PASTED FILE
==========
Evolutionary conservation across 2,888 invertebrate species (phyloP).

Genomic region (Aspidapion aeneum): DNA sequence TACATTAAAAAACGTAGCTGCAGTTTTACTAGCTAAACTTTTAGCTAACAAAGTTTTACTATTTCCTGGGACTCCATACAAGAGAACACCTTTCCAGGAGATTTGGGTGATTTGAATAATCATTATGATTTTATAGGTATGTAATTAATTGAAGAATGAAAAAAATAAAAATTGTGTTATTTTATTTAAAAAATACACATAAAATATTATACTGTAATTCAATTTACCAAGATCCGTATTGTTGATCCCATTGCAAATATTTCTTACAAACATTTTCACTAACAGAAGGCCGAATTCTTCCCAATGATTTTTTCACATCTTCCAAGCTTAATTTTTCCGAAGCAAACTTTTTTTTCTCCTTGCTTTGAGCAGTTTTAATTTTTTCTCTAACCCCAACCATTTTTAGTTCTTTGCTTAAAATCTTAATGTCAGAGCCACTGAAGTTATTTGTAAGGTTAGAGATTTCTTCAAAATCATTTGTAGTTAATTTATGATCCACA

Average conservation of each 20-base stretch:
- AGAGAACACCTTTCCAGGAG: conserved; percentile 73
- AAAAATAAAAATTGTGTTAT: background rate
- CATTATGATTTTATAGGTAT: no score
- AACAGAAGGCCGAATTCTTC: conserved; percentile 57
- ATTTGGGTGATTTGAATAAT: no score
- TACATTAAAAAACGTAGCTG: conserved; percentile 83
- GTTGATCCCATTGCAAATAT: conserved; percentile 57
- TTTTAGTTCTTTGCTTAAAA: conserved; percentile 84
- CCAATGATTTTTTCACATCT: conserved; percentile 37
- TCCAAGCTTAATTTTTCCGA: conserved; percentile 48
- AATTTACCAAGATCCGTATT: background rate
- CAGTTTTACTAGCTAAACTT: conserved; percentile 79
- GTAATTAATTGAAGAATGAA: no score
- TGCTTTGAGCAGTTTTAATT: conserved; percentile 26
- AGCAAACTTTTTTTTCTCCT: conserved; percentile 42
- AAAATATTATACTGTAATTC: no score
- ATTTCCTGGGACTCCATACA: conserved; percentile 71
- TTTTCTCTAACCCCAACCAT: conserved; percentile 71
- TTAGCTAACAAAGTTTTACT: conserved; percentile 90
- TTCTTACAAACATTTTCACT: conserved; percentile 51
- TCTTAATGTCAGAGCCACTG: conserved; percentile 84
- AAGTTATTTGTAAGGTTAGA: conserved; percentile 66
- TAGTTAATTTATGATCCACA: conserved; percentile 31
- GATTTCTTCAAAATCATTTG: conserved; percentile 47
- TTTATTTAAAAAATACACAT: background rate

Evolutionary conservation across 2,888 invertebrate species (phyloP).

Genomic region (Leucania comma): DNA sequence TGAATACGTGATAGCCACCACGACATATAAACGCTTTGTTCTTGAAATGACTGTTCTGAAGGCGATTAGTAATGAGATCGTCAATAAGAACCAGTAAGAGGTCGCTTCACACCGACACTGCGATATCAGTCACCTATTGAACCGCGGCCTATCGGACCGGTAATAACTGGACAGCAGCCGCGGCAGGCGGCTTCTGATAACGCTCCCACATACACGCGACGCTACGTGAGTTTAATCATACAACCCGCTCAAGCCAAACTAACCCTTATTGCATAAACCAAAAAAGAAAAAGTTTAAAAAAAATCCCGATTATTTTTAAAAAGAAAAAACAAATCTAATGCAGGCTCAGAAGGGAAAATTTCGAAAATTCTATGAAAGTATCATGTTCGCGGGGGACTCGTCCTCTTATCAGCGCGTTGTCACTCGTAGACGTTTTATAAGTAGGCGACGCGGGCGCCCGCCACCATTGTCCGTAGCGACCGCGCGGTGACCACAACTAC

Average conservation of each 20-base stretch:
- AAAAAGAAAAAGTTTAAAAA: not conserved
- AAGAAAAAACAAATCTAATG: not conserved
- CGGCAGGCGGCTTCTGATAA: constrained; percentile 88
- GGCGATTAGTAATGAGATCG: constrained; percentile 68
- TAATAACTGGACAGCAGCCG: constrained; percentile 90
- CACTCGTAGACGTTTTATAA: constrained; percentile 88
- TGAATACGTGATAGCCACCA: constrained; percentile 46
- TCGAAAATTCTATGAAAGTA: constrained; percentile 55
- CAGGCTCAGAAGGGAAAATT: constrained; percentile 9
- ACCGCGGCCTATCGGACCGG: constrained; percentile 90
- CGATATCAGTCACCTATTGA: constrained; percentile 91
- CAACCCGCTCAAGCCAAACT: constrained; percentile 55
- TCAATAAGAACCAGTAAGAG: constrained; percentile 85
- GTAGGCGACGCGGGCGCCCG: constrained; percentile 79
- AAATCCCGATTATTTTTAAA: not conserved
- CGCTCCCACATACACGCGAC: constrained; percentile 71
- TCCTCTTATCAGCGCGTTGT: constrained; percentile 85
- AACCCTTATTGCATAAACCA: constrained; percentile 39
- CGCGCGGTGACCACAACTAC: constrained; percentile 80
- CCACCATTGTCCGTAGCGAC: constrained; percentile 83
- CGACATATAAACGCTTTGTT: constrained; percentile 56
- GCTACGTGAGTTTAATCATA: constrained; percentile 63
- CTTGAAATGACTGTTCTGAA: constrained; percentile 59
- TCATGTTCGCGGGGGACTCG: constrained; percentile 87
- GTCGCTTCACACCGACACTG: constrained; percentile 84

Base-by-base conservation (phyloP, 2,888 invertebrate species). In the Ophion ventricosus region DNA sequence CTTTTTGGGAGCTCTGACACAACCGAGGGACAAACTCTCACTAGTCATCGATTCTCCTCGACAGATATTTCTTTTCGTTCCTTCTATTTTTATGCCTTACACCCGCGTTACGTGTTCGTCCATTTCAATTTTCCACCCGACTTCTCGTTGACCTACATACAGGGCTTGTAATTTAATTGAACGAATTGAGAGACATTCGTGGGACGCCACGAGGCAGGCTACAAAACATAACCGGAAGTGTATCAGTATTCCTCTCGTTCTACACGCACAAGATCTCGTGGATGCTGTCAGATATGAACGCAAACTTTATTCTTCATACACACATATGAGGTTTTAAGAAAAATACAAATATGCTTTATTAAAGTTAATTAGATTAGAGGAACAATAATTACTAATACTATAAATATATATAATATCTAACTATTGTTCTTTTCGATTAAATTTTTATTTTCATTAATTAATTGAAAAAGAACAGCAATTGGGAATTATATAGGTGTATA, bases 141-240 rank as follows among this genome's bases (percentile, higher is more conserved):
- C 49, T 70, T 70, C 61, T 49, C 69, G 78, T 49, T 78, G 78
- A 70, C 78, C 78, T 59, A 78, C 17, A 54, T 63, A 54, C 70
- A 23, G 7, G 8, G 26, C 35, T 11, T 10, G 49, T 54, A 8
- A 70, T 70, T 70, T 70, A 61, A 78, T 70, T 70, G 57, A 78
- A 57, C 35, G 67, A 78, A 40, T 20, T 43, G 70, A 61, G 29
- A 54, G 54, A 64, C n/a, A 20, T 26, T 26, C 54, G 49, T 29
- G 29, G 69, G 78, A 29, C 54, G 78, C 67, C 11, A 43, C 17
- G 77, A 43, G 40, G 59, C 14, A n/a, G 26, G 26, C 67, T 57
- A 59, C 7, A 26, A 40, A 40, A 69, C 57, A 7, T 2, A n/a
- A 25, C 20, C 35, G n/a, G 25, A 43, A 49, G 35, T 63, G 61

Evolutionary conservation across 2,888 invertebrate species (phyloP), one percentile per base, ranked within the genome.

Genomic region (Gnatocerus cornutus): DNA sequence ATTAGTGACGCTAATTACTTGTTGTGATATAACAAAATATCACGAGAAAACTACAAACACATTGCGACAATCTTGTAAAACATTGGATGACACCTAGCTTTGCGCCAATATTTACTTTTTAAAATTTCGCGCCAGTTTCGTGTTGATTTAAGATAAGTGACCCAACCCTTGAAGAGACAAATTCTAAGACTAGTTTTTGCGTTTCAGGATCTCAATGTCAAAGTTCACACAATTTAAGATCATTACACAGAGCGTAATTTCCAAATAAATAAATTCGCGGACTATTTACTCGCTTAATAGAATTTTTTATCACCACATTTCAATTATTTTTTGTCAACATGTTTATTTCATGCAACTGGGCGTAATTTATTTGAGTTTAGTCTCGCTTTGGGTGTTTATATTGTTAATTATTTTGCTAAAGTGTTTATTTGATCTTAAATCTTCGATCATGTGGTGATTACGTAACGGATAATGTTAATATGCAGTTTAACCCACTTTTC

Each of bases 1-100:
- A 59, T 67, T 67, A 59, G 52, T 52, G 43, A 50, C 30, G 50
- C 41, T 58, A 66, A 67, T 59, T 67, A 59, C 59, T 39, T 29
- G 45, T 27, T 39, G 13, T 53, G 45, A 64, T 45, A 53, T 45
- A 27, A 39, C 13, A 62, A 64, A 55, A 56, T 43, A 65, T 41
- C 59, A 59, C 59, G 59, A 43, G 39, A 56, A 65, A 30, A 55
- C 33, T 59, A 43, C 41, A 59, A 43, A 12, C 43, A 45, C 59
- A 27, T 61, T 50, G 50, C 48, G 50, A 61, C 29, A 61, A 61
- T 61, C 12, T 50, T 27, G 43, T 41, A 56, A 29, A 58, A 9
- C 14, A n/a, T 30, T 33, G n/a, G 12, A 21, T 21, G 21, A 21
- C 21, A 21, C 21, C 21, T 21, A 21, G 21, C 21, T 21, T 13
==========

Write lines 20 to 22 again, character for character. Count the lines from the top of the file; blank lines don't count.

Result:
- ATTTCCTGGGACTCCATACA: conserved; percentile 71
- TTTTCTCTAACCCCAACCAT: conserved; percentile 71
- TTAGCTAACAAAGTTTTACT: conserved; percentile 90